The Europeans, who have accelerated their preparations for a no-deal exit on December 31 at midnight, while negotiations on future relations, in particular trade with the United Kingdom, are sluggish, are demanding the complete withdrawal of this bill.
By the British authorities’ own admission, this bill flouts international law. However, that did not prevent it from being adopted in the House of Commons. LBritish MPs on Tuesday, September 29 approved a controversial text by Boris Johnson’s government, which proposes to partially reverse the Brexit agreement signed at the end of 2019 by the United Kingdom and the European Union.
This bill, which comes a few weeks before the end of the transition period, on December 31, angered Europeans, in the midst of negotiations between London and the 27. It had also created dissension within the party of the majority, the Conservative Party, where several prominent members had expressed reservations, fearing that the enactment of such a law would damage the image and credibility of the United Kingdom in future trade negotiations.
This “Internal Market Bill” (in French, “draft law on the internal market”) was passed third reading in the evening by MPs with 340 for and 256 against, paving the way for its consideration by the Lords in the weeks to come.
Presented on September 9, this proposal aims to “protect jobs and trade” within the UK at the end of the transition period, the government said. Its goal: to allow London tofree from certain clauses of the withdrawal agreement negotiated and validated with the EU at the end of 2019, in order to manage its internal market as it sees fit. The main sticking point remains the destiny of Northern Ireland, British territory on the island of Ireland, itself a country that is part of the EU: it is the “Northern Irish protocol”.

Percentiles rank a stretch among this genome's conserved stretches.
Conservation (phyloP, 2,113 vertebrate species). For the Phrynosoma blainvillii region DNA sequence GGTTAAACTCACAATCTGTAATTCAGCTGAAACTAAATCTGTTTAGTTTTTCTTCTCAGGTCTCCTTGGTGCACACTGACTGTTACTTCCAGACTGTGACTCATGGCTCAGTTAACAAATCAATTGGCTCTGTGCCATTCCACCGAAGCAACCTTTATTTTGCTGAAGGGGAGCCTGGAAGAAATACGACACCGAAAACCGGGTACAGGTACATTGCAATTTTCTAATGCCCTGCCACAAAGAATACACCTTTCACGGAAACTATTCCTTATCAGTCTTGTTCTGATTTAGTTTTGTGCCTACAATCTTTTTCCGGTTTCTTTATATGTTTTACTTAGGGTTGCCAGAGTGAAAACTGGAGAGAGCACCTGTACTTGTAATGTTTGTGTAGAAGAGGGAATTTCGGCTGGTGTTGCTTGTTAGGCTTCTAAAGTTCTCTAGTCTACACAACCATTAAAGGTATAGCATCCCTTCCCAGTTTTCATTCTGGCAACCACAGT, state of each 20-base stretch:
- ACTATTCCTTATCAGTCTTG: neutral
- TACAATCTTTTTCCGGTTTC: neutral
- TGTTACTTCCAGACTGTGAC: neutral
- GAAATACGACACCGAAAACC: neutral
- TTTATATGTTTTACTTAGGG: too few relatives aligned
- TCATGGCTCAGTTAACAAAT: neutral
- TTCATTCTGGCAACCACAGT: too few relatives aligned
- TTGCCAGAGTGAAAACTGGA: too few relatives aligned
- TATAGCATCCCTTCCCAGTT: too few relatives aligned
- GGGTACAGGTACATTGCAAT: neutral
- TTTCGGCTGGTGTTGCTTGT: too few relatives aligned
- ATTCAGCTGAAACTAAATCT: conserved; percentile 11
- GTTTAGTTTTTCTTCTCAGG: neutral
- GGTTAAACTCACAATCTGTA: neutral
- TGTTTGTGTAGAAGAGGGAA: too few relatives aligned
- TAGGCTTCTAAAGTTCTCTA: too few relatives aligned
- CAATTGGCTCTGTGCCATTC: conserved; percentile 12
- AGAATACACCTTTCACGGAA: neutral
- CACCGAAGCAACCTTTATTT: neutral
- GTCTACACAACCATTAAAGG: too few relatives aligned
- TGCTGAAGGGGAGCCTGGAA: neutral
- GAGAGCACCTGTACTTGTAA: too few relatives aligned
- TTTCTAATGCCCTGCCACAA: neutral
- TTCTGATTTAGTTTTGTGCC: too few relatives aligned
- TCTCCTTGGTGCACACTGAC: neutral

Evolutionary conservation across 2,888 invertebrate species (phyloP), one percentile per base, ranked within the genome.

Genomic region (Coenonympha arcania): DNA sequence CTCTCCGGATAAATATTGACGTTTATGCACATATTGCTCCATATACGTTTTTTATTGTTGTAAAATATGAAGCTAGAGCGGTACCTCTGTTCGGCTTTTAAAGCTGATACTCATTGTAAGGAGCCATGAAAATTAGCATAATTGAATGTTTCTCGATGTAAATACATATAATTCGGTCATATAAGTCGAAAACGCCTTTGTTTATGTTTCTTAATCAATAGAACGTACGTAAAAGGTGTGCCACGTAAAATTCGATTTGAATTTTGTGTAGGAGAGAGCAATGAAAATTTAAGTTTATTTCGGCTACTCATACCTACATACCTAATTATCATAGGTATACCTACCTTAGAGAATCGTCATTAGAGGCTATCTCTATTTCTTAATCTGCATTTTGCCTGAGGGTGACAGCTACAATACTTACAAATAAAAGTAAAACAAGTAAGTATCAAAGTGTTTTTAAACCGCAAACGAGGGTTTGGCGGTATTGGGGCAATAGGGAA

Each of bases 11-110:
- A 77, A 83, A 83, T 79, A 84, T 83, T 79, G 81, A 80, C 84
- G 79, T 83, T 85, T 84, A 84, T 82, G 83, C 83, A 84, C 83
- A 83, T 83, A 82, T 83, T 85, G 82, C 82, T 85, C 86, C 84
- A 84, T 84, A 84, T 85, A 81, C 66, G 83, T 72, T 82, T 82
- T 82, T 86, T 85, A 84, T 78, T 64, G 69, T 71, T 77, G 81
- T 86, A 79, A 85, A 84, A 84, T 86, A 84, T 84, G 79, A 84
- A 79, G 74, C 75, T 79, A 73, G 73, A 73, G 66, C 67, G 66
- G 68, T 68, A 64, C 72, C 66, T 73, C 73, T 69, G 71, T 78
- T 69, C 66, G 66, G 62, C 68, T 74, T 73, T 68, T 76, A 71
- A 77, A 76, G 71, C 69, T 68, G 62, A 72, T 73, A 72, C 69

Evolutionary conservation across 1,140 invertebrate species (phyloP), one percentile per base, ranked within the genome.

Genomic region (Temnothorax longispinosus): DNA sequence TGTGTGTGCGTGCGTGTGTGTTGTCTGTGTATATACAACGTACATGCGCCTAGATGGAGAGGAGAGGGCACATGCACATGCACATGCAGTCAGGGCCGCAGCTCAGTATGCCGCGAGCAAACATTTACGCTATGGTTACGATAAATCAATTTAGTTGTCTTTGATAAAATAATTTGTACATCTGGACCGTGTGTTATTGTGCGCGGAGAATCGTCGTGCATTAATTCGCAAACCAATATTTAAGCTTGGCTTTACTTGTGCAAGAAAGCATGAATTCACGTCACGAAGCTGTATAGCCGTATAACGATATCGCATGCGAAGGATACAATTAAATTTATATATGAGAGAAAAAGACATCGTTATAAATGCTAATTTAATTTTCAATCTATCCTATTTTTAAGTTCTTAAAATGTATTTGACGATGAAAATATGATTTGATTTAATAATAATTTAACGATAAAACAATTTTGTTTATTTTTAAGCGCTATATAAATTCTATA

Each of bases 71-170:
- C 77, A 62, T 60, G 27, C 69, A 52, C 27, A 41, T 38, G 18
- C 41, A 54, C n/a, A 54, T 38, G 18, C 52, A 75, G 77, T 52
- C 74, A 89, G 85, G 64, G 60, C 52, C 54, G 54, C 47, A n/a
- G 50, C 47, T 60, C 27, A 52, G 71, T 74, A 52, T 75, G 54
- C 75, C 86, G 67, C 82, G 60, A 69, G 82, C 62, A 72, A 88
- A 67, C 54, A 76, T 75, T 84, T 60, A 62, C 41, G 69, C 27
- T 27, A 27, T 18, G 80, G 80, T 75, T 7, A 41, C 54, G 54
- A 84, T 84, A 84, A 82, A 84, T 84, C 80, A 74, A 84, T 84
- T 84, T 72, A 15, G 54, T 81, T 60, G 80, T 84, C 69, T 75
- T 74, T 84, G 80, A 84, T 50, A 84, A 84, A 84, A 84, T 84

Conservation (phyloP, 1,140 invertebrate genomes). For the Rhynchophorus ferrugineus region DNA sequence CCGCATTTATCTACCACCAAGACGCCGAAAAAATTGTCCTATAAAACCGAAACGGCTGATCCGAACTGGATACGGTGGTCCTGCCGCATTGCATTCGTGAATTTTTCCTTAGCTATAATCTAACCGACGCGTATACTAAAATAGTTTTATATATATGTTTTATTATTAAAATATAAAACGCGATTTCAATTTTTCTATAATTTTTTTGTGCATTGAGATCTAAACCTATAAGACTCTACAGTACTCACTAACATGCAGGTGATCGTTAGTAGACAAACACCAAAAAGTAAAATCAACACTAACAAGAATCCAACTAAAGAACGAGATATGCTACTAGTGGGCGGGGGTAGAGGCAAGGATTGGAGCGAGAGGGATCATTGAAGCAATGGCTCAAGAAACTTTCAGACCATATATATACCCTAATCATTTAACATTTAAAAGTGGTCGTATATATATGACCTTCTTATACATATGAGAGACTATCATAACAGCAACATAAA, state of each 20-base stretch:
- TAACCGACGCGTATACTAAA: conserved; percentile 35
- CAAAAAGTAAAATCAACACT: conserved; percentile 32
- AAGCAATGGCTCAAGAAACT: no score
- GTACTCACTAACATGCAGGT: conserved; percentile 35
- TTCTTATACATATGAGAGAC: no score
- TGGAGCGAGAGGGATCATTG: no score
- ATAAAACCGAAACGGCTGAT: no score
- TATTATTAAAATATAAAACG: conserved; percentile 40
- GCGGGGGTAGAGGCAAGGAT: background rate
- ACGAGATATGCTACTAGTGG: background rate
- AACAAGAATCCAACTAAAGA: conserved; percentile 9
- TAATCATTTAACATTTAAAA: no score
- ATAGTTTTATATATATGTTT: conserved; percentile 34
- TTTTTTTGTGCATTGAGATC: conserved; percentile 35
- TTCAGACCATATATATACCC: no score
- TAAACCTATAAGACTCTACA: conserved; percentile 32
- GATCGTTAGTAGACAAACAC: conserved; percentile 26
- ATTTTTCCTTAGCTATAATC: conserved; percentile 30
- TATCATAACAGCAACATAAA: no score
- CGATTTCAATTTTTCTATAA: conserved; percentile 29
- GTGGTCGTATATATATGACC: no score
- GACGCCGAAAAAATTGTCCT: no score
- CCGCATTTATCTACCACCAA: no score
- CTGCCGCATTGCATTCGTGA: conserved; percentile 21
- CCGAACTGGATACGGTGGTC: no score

By proposing this law, Boris Johnson wants, on his terms, “to ensure the fluidity and security of our UK internal market ” and ensure that the decisions taken in London, in particular as regards public aid, can be applied to Belfast, even if they were to contravene what was decided between London and Brussels in the said protocol.
London recognizes that this text partially violates international law but Boris Johnson justifies it by the need, he said, to protect the North Irish province from “ambiguities” present in the texts already concluded with Brussels. Thus, the Europeans, who have accelerated their preparations for a no-deal exit while negotiations on future relations, in particular trade with the United Kingdom, are sluggish, are calling for the complete withdrawal of this bill.